VOL. 127 | NO. 211 | Monday, October 29, 2012
SPECIAL EMPHASIS: Office & Industrial Real Estate
By Sarah Baker
Capital is finally being set free in the Memphis industrial market, with opportunities on both the buy and sale side of investment deals.
New York-based American Realty Capital Trust III Inc. paid $52.4 million for the Williams-Sonoma distribution center, just one example of real estate investment trusts (REITs) buying industrial properties.
(Photo: Lance Murphey)
Nearly $200 million has been spent since June, as public and private institutional buyers alike make large plays.
“The institutional capital in this market really likes our industrial – the 32-foot clears, they like the SFR sprinkler systems, they like our tenant basis,” said Johnny Lamberson, executive vice president of CB Richard Ellis Memphis. “We’ve got good developers, we’ve got good market fundamentals with the rail service, the water, the air and FedEx obviously being here.”
Real estate investment trusts (REITs) have entered the Memphis industrial scene, as evidenced by this year’s largest and most recent deal, New York-based American Realty Capital Trust III Inc.’s $52.4 million purchase of the Williams-Sonoma distribution center in Olive Branch.
In addition, Denver-based Industrial Income Trust Inc. (IIT) bought various lots in Memphis Distribution Center for $24.3 million in July.
Lamberson called Memphis one of the “hotter markets in the country right now” compared to cities of similar size.
“We were very disciplined on any new developments, we allowed the market to catch back up and now we’re seeing the fruits of that,” Lamberson said. “We’re starting to see cap rates drop and price per square foots going up, and we see that trend continuing.”
Private equity funds are also active. Hillwood Investment Properties, in a joint venture with Brookfield Asset Management, bought five Class A buildings in Southpark Distribution Center for $37.3 million in July from TIAA Realty Inc.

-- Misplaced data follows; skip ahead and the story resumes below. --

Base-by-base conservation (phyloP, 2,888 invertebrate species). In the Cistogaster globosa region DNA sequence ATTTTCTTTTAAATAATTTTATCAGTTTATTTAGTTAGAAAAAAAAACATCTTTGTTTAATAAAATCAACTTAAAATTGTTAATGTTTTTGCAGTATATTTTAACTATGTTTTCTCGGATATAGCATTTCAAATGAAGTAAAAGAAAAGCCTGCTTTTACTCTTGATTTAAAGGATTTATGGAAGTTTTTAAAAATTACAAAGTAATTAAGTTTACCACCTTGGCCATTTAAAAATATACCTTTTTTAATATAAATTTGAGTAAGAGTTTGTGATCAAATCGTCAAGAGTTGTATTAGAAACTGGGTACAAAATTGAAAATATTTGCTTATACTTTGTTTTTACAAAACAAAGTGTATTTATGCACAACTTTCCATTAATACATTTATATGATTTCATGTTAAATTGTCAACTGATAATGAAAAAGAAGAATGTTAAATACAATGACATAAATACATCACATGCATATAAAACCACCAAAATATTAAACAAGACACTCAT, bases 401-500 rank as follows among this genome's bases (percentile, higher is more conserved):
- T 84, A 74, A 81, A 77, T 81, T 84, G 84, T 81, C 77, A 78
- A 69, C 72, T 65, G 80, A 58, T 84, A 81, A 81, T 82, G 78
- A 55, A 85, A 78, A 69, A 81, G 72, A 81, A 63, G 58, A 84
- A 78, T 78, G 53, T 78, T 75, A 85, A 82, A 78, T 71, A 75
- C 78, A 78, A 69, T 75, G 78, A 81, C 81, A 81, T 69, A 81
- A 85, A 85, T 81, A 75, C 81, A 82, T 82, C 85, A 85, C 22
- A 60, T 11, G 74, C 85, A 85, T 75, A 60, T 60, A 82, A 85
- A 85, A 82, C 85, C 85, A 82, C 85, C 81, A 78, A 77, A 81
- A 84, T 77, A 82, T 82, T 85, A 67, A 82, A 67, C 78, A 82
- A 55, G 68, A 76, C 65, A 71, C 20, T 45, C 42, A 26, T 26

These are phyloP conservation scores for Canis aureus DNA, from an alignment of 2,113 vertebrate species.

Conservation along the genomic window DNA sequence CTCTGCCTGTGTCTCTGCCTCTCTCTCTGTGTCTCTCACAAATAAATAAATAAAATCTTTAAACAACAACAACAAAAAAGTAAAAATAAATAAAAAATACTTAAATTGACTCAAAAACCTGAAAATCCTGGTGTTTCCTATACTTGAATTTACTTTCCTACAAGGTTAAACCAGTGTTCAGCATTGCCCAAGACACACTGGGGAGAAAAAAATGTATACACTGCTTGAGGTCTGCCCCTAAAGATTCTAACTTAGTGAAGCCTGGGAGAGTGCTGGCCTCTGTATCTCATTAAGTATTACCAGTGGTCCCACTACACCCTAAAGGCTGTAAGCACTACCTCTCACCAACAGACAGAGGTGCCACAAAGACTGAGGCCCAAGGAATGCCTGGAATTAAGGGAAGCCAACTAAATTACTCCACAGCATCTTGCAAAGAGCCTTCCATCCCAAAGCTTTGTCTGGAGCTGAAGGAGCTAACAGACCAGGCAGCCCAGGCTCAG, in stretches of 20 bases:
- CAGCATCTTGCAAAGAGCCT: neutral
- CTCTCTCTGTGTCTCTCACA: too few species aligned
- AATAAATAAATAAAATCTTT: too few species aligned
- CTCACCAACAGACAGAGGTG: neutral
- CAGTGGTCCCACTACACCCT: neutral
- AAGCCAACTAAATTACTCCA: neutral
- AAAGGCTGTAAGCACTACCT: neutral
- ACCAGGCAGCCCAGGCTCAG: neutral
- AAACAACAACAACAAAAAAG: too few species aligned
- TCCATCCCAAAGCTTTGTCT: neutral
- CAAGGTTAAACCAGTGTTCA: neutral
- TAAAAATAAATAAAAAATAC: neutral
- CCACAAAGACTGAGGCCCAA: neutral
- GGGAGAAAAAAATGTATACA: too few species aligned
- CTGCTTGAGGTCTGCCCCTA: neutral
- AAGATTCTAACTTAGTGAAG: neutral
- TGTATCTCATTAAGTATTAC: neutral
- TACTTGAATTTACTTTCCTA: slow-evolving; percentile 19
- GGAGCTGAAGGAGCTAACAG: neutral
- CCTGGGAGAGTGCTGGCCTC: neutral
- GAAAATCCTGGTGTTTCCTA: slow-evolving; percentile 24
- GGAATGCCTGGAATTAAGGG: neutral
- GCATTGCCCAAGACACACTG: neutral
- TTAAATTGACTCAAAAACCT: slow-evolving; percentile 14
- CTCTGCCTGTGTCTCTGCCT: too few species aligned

“We were very disciplined on any new developments, we allowed the market to catch back up and now we’re seeing the fruits of that.”
–Johnny Lamberson, executive vice president of CBRE
The deal came on the heels of the Dallas-based Hillwood’s acquisition of Pilot Distribution Center warehouse for $7.5 million, as well as its $13.5 million purchase of the former Mazda North America Inc. distribution center in Olive Branch earlier this year.
Meanwhile, New York-based DRA Advisors LLC in June bought Southpoint I and II on Shelby Drive for $12.3 million, as part of a larger portfolio purchase from Houston-based Weingarten Realty Investors. Prior to that acquisition, DRA had only owned office and multifamily properties in Memphis.
One of the main drivers of this influx of capital into Memphis’ industrial facilities is because commercial real estate is becoming a larger piece of investors’ portfolios, said Kemp Conrad, principal of Cushman & Wakefield/Commercial Advisors LLC. He projects asset allocations by investment managers to increase from historical levels of 5 to 10 percent of total portfolio size to 25 percent.
“Real estate is now seen as more of a mainstream investment,” Conrad said. “Instead of investing in large cap stocks or international companies, they’re shifting almost a quarter of a total allocation of a portfolio … into riskier asset classes where there’s yield and where you can get a little bit better of a return.”
Another private equity firm expanding its local industrial presence is Pennsylvania-based Exeter Property Group, which in June bought 10 Memphis-area industrial buildings from Prologis Inc. for $40 million.
The deal was part of a larger $80 million asset shedding from Prologis, allowing the San Francisco-based REIT to reallocate funds to core markets. Since the disposition, Prologis’ local portfolio is fully leased.
“All the time, you have companies that are changing strategies,” Conrad said. “While you have some institutions or owners who have been here for several years, now they may have realized their return, leased their product up. They’re ready to take those gains, redeploy that asset, and now, you have buyers that want to buy fully occupied buildings.”
To that end, the deal provided Exeter with some 2 million square feet in Class B properties at an attractive price point.
“The B market has definitely picked up and been strong for some owners,” said Andy Cates, executive vice president brokerage for Colliers International Memphis.
What’s more, cap rate compression in coastal and major markets have resulted in buyers transitioning more capital to secondary markets like Memphis.
“The fundamentals of our market have allowed people to come in, find some good buys, and made it very competitive,” Cates said.
More capital appears to be on its way. Exeter and IIT are reportedly in the process of buying more.
Lamberson said Exeter and IIT “may be two of the largest players industrial-wise in the country right now.”